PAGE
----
Usually considered a last resort by residential builders, home purchase programs and bridge loans are gaining traction as necessary tools to lure seniors to age-restricted projects.
Moving Station, a-based relocation company, reports an uptick in demand for its home purchase program that was introduced about six months ago. “It's like insurance,” explains Pati Saulig, vice president at Moving Station. Seniors who want to move to a new community are guaranteed their homes will be purchased.
Here's how it works: The developer pays 2.25% of the home's value into a purchase fund used to buy back homes. The house is put on the market at no more than 105% of the probable sale price based on a comparative market analysis.
If the house remains unsold, the price is reduced after 60 days, and then again after 30 days based on pre-determined benchmarks and re-evaluations. After 180 days, the house is purchased at 91% of a final appraised value.
Actual home purchases should be rare, says Saulig. All but one of the homes in the program to date has been sold before an actual purchase was triggered. Developers whose mission is to lease apartments don't want to get stuck with houses to sell.
“We try to avoid buying houses,” says John Spooner, executive vice president at Greystone Communities in Irving, Texas. Greystone markets rental units in continuing care retirement communities and has purchased some homes in troubled markets.
Bridge loans that provide rent money until a home is sold are growing in popularity, too. Elderlife Financial Services, based in Washington, D.C., is currently working with 35 seniors housing operators — a total of 2,000 buildings. Big operators offering the program include Emeritus Assisted Living, Brookdale Senior Living, Sunrise Senior Living and Horizon Bay Senior Communities.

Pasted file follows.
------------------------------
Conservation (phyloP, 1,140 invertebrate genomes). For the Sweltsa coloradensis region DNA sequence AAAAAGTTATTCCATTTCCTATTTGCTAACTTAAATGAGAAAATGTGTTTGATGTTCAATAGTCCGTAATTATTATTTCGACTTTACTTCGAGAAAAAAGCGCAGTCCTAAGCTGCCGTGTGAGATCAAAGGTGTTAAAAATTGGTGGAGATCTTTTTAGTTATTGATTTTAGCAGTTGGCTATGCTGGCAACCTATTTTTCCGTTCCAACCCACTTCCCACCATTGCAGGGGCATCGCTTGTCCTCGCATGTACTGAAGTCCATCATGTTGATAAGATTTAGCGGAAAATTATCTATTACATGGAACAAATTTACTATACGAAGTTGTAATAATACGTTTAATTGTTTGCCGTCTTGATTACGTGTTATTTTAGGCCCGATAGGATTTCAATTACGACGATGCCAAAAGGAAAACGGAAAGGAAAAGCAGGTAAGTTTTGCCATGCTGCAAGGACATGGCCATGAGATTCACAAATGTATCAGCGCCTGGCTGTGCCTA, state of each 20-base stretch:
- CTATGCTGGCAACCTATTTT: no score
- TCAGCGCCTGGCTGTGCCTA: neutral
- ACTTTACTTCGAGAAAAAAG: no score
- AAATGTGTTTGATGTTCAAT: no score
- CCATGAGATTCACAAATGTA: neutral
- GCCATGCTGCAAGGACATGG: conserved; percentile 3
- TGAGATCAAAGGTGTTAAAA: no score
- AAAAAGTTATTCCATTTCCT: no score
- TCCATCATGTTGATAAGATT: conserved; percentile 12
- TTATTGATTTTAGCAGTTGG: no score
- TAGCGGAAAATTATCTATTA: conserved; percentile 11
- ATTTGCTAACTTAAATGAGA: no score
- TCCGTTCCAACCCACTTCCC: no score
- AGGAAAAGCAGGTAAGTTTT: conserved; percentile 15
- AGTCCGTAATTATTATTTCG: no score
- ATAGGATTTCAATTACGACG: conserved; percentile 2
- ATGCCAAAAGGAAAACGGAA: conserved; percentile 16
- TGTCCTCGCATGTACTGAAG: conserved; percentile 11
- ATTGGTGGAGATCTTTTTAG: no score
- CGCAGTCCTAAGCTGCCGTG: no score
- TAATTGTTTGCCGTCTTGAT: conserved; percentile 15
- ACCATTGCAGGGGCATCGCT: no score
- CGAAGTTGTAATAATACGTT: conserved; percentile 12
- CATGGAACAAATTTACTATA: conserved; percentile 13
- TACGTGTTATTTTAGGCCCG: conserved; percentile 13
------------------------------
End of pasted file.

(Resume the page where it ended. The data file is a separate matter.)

Elderlife offers new residents a loan of up to $50,000. Residents draw down the money as needed. Some seniors use the loan to avoid putting a house on the market at a time when prices are depressed. “One family said it would lose $90,000 by selling the house now, which amounts to two years in assisted living rent,” says Elias Papasavvas, Elderlife founder and CEO.
Elderlife recently dropped its one-time setup fee of $600 to $800 per loan charged to building owners. “It's greatly enhanced our adoption rates,” says Papasavvas. Elderlife pays the rent directly to the community. The money is often available within two days. Residents pay a one-time origination and support fee to Elderlife. With this fee, the loan's effective annual percentage rate ranges from about 9.99% to 12.5%.
Beginning late this fall, Elderlife plans to offer a home equity loan of up to $100,000. Unlike other home equity products, the loan can be applied to houses that are being actively marketed.
RonnDa Peters, corporate director of marketing at Senior Lifestyle Corp. in Chicago, doesn't think the loan is the bestfor the consumer. But the company plans to offer it as an option at its communities.
“It's convenient and the money is readily available. It gives the family peace of mind,” she says. Senior Lifestyle already works with several regional banks to offer bridge loans at some buildings.
As an incentive, building owners can pick up the Elderlife finance charges instead of offering a month's free rent. The amount works out to be about the same, says Papasavvas. “Covering interest charges for a year sounds like you're giving the incentive 12 times instead of just once.”